Green History: A Reader in Environmental Literature, Philosophy, and Politics

Green History: A Reader in Environmental Literature, Philosophy, and Politics

Green History: A Reader in Environmental Literature, Philosophy, and Politics

Green History: A Reader in Environmental Literature, Philosophy, and Politics

Synopsis

Charting the origins of the modern ecology movement over more than two thousand years, this volume gives a voice to those hidden from history, revealing "green" themes within artistic and scientific thought.

Excerpt

For most of us, even the committed activist, the Green movement has no history. Worries about environmental destruction seem very modern. Acid rain, the greenhouse effect and ozone depletion are concerns of the last twenty years, especially of the last four or five. Our great-grandparents never had to worry about nuclear waste. Prior to Hiroshima and Nagaski, a Green movement would, in one sense, have been impossible. Robert Oppenheimer, leader of the team that unleashed the power of the atom, watched the first test detonation of an atomic bomb in the New Mexico desert, first with awe and then with mounting horror. He recalled a phrase from the Hindu epic, the Bhagavad-Gita, ‘I am become Death, the shatterer of worlds’ (Worster 1991:339). The verse and its implications echo through the years since. In a dozen ways, or more, we can now destroy life on a world-wide scale. Global warming, degraded seas, an ever rising tide of low-level radiation, species loss, high-technology warfare, the risks of biotechnology and even electromagnetic pollution, all come to mind as potentially terminal threats to Planet Earth. The contemporary Green movement was born in response to the feeling that we have ‘become death’.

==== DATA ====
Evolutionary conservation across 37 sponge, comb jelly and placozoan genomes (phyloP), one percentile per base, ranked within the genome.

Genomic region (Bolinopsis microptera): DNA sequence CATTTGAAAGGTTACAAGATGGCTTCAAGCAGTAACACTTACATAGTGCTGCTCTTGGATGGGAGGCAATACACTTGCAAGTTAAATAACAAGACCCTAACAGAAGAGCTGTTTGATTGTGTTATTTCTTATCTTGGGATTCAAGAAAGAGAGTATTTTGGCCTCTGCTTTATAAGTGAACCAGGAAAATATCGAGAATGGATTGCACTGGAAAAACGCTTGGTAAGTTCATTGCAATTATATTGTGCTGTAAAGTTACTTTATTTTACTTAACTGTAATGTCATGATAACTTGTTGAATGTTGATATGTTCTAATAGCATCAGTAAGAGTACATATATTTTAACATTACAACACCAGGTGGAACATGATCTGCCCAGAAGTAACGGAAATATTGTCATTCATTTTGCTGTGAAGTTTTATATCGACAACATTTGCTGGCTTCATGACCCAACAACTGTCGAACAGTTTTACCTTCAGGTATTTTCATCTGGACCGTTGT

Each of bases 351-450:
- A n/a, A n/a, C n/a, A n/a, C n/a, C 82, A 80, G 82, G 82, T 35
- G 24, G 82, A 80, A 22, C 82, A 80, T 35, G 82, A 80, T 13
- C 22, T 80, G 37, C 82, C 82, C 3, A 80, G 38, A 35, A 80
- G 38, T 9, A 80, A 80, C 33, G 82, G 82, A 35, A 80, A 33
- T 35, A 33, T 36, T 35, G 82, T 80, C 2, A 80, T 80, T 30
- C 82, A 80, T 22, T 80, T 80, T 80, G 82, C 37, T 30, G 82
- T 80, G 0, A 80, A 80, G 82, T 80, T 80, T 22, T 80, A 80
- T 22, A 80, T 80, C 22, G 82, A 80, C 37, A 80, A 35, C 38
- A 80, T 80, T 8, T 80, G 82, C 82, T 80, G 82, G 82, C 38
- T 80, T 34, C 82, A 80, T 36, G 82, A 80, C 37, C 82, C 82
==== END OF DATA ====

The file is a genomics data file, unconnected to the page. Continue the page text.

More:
To many, this movement is ‘…like a stranger who had just blown into town, …a presence without a past’ (Worster 1991: xiii). Green activists, their opponents and the ever watchful news media proclaim the novelty of an ecological outlook. Greens of all shades seem, often with unintended irony, to echo the words of that arch-architect of twentieth-century capitalism, Henry Ford. ‘History’, more often than not, for radical environmentalists, eagerly rejecting the polluting legacy of the last hundred years, ‘is bunk’. Dobson (1990:182) argues that the Green movement presents its self as ‘something uniquely fresh and novel’. Capra and Spretnak argue that the world has been dominated for centuries by a ‘paradigm’ of domination, reductionist science and masculine values hostile to the natural world. For them ‘Green polities’ represents ‘the political manifestation of the cultural shift’ to a new ‘paradigm’; they conclude that ‘What we need is a new dimension of politics altogether. Green politics offers such a dimension, a politics that is neither left nor right but in front’ (1986: xvii-xviii). Although other Greens may, in contrast to Capra

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